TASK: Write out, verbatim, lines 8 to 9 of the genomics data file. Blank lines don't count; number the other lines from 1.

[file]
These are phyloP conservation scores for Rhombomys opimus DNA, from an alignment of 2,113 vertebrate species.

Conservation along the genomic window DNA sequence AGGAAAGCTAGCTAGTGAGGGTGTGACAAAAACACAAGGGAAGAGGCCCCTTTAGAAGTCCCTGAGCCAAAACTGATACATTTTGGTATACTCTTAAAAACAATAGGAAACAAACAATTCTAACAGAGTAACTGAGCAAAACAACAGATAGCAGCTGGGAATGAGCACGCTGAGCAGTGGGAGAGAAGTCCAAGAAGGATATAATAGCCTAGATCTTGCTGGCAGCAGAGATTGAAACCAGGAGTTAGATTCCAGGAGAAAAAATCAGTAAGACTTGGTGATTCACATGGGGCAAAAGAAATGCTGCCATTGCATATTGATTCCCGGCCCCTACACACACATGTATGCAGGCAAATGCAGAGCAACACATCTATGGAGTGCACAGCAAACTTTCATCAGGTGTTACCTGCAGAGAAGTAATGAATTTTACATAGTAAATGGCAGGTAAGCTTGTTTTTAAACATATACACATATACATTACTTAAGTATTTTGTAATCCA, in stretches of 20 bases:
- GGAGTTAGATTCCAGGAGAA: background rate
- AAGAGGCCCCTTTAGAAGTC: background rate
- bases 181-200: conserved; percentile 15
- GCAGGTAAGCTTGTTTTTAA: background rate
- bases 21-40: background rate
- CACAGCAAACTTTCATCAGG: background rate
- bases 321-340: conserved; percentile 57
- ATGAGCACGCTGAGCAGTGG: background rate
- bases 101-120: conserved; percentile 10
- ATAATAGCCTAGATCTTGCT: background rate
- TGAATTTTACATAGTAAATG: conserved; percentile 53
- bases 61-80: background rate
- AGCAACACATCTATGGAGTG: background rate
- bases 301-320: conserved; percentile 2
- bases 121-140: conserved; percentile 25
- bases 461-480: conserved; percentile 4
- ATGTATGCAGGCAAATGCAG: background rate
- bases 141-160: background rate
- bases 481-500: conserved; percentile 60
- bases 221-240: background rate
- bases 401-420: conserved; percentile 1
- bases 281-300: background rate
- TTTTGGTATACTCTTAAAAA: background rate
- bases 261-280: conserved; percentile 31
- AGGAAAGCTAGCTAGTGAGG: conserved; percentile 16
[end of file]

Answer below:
- CACAGCAAACTTTCATCAGG: background rate
- bases 321-340: conserved; percentile 57